( I can see why)
Overall, I do agree with Mr. Walsh that one needs to keep an open mind and to consider these as mechanisms/tools and not education.(Walsh, 2010)
I identify more with the reasoning used by the opponents of using Twitter in Education. Given my personality and the work I do, the many hats I wear; I have often put “technological stuff” to the back burner.Hence, I chose to take this particular course in the summer, I can only do this now because this is the time of the year when I have fewer things on my plate. I do not want to waste time learning something and then having it become obsolete just when I have about learned it. Updates and changes in technology is something I get to eventually when it starts to impact my work and life.
Technology has changed the way people do things; how we communicate, more e-mails instead of phone calls or letters. Mobile phones allow people to reach us at any point in time. I feel I am constantly just trying to catch up. I feel a strong need to put a limit /boundary in how technology will invade my life. I think it would benefit all of us to slow down and have time for reflection and deeper thinking.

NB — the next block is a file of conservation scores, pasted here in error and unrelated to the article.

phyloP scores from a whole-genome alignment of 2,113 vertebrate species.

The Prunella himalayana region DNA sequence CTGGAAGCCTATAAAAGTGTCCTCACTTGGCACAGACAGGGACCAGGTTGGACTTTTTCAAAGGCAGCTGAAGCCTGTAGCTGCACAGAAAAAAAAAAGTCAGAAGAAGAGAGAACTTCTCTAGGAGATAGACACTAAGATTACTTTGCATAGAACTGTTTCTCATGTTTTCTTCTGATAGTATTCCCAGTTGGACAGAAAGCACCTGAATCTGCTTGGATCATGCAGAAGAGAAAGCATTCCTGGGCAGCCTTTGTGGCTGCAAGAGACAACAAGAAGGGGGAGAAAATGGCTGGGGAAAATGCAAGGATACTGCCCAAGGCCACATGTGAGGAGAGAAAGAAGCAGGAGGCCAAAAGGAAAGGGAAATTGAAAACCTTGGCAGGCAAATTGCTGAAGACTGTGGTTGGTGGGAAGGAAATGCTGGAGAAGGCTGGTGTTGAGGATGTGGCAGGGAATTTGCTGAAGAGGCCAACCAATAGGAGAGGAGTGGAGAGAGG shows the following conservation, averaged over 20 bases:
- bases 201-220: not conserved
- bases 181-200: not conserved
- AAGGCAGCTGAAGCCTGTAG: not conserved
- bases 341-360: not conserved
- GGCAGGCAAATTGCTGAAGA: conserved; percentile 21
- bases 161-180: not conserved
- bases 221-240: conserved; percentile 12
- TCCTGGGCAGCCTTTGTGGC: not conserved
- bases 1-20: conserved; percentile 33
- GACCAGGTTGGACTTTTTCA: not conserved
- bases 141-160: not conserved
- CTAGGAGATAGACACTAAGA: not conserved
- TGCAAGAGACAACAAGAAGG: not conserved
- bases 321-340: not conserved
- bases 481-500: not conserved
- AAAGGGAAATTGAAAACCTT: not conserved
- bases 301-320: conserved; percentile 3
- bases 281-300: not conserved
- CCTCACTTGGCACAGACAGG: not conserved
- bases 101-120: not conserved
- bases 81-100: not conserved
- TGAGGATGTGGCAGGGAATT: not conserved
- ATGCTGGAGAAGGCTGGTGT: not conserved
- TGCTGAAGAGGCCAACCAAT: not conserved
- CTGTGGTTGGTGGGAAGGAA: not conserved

Like any existing web2.0 technology, learning to use Twitter would demand precious time and effort which I can use elsewhere that would lead to more productive and real time output. The fact that it is technology also implies that there will be constant system upgrade (continually learning) Just like a comment from one of the opponents of Twitter in that report( Faculty Focus 2010), I do not want to ” waste time learning something and then having it become obsolete just when I have about learned it”.
My general impression of Twitter before taking the course was that it was a way for people to “chitchat” about mundane things or merely for gossip and entertainment titbits, which I think is not a unique opinion. hence the 140 character limit per text. Watching and reading these articles certainly broadened my horizons.
After these readings on Twitter, I know now that Twitter’s strength lies in its so called “real time” applications; it’s a place for sharing information as it happens and for connecting with others in real time. It allows a person to connect with a mass audience and it’s an effective way to get news out in a flash as was the case in the Arab Spring incident last year (Globe and Mail, 2011).